To tackle Turiel’s concern that the “harmless” stories could be interpreted as harmful, Haidt decided to do a similar story, but added a twist: The respondents were directly asked whether they thought any harm was done.
- 2 cities in Brazil (Porto Allegre (strong European population) and Recife (strong native or non-European population)), and also in Philadelphia
- In all cities, both upper and lower classes
- In all cities, both children and adults
A total of 12 groups.
His results supported Shweder. Typically in the US they differentiated between morality and social conventions (note: US is individualistic).
The upper class Brazilians were similar to Americans.
Lower class Brazilians behaved like Orissans. Not wearing a school uniform was morally wrong. As wrong as the swing pusher.
In general, Porto Allegrens moralized more than Philadelphians, and Recifeans moralized more than Porto Allegrens.
In general, lower class people moralized more.
In general, children moralized more than adults.
The social class effect was much stronger than the geographical effect. Well educated people in all 3 cities were more alike than their lower class neighbors. He didn’t need to go all the way to Brazil to disprove Turiel/Kohlberg.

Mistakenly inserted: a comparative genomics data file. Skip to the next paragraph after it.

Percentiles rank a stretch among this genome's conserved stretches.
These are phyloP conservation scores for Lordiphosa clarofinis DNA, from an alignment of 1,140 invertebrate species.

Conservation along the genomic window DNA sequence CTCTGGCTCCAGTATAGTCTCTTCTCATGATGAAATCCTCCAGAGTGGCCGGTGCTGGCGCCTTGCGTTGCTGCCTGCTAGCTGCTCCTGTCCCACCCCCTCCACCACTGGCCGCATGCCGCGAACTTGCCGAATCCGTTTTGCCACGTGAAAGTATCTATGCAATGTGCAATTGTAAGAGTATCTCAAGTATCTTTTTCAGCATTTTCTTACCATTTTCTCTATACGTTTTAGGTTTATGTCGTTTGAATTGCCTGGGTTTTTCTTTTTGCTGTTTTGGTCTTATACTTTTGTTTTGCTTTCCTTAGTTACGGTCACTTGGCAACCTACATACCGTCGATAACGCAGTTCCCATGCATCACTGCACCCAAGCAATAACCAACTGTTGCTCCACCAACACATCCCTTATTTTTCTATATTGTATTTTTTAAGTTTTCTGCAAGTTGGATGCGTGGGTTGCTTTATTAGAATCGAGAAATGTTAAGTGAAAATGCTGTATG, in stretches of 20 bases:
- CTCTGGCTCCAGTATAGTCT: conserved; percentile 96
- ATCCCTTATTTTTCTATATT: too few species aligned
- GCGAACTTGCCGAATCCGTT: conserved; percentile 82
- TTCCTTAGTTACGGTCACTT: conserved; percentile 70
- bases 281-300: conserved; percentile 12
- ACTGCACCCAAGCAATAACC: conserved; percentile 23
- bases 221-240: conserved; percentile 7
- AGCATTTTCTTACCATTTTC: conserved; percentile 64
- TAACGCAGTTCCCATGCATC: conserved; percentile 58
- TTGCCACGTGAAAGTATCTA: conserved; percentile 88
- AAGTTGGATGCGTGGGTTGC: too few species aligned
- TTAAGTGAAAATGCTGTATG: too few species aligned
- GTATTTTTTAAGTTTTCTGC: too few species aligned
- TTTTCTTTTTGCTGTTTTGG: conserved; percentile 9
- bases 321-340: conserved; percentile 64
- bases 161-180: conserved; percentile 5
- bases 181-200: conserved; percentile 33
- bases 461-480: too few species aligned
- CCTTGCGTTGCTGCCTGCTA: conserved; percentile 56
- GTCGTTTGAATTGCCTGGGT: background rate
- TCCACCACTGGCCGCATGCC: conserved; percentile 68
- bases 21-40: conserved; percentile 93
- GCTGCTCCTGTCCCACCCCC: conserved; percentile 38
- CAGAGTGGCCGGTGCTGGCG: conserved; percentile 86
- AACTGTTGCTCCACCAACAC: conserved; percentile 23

When controlling for the responses to being explicitly asked whether the subjects thought any harm was done, the separation between upper and lower class (or individualistic vs sociocentric) widened.
So what is causing this? Two hypotheses:
- Cultural influence
- Innate in humans (somewhat genetic)
In Haidt’s study, to justify disgust, many subjects would invent victims! 38% of the times they claimed someone was harmed. Many were post hoc justifications. The condemnation of the act would be swift, but the justification required much thought, and was often half hearted or even apologetic.
When pressured, a common response was:
“I know it is wrong, but I cannot think of a reason why!”. This is referred to being morally dumbfounded. 
Subjects were reasoning to explain their own discomfort, perhaps to make themselves feel better.
This was a strong indication that reason is utilized to justify morals, and that morals do not arise from reason.
|||I have witnessed this oh-so-many-times. While a student, I would often pose interesting scenarios to people I knew, and they would frequently condemn it. But when pressured to explain why, a huge display of mental gymnastics resulted. I always felt that they had a very strong gut reaction to the scenario, and that was the source of the condemnation - not any rules in any framework that they subscribed to.|